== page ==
Principles of Ethics

These principles will help psychoanalysts individually and collectively to maintain a high level of ethical conduct. They are not laws, but standards by which psychoanalysts or psychoanalysts-in-training (also referred to as candidates) under the auspices of the Canadian Psychoanalytic Society and Institute determine the propriety of their conduct in their relationship with patients, colleagues, students, members of allied professions, and the public.

For the purpose of these Principles, a psychoanalyst (sometimes referred to as an “analyst”) is a member of the Canadian Psychoanalytic Society.

Objective of the Profession and the Individual Psychoanalyst

A psychoanalyst shall maintain the standards of practice as set out by the profession.

As a method of investigation of psychic processes, and as a therapeutic method, psychoanalysis has its own specific and particular ethical considerations.

A psychoanalyst shall refrain from any conduct or acts relevant to the practice of psychoanalysis that, having regard to all the circumstances, members would reasonably regard as disgraceful, dishonourable, or unprofessional

Ethical Conduct in the Practice of Psychoanalysis

Selection

The selection of psychoanalysis as a method of treatment is determined on the basis of clinical assessment and psychodynamic formulations.

When recommending psychoanalysis, the psychoanalyst considers and discusses with the analysand a number of factors specific to the psychoanalytic process, which include contractual arrangements (schedule, modes of payment, frequency of sessions, absence, etc.) that are necessary to the maintenance of psychoanalytic work.

Adequate notice and opportunity for discussion and exploration must be provided for if there will be changes to the contractual framework originally agreed upon.

Consultation

The psychoanalyst and/or analysand has the right to recommend or consult another psychoanalyst or other consultant whenever either believes that such consultation may benefit the treatment.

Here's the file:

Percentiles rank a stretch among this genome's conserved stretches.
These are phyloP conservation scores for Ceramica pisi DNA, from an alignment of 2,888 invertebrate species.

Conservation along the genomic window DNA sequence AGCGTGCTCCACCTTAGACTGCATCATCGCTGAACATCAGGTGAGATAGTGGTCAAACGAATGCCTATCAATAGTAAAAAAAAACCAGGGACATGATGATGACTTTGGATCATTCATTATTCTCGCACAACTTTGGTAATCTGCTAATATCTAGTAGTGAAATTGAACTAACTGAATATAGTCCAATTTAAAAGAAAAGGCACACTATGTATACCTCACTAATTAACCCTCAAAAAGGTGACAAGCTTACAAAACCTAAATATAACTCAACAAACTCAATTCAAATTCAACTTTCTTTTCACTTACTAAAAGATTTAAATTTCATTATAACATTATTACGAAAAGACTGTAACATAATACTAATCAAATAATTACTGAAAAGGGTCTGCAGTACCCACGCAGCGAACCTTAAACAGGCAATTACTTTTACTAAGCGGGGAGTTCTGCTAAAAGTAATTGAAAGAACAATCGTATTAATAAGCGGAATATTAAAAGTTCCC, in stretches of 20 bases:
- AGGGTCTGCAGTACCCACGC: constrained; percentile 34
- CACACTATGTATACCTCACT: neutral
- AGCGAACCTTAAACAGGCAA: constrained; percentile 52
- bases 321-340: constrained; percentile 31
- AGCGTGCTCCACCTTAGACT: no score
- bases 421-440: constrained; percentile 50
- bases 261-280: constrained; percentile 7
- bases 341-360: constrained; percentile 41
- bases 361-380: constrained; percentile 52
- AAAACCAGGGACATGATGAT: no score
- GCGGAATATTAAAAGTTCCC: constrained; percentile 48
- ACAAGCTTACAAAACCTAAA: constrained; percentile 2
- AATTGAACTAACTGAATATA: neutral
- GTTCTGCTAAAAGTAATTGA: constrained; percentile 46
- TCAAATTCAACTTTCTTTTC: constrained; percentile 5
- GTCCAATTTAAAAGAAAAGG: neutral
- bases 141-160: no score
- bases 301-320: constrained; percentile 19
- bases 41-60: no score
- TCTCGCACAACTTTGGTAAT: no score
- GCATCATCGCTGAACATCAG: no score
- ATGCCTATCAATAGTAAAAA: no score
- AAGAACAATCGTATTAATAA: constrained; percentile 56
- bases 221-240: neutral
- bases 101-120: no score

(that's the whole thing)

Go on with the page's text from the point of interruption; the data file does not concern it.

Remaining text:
Protection of Confidentiality

A psychoanalyst shall respect the confidentiality of the patient’s information and documents.

When a psychoanalyst uses case material in exchanges with colleagues for scientific, educational, or consultative purposes, every reasonable effort will be made to ensure that the identity of the analysand is protected.

Payment for Services

When applicable and in accordance with rules governing third-party payment, when undertaking the treatment of an analysand, the psychoanalyst and the analysand will agree on the fee and the conditions of payment. Financial agreements between psychoanalyst and analysand must be voluntary, based on full and clear disclosure, and without any coercion by the psychoanalyst.

The Psychoanalyst in Other Roles

If dealing with patients in another professional capacity (for instance, as a general psychiatrist, social worker, or psychologist), the psychoanalyst will also be bound by the rules of that profession.

Sexual Conduct in Relation to Analysands

A psychoanalyst shall not engage in sexual relationships or other forms of sexually intimate behaviour with the analysand.

Relationships with Analysands/Patients of Colleagues

In providing consultation to analysands/patients of colleagues, consultants should discover whether the person seeking consultation has informed the treating analyst. The consultant should determine that this is in the best interest of the analysand before making a recommendation.

Relationships in Psychoanalytic Training and Education

Rules of conduct contained in these principles of ethics apply equally to the relationship between training analyst and candidate analysand.

As teachers and supervisors, psychoanalysts have a special responsibility to be aware of difficulties that can arise as a result of the asymmetry inherent in relationships with candidates.

Remedial Measures for the Psychoanalyst

When analysts become aware that personal difficulty or illness could threaten or disturb the quality of their work, they should promptly use remedial measures. Any analysts who observe such an occurrence in colleagues should encourage and help them to seek these measures. Alternatively, analysts may report such matters to members designated by the Executive Council.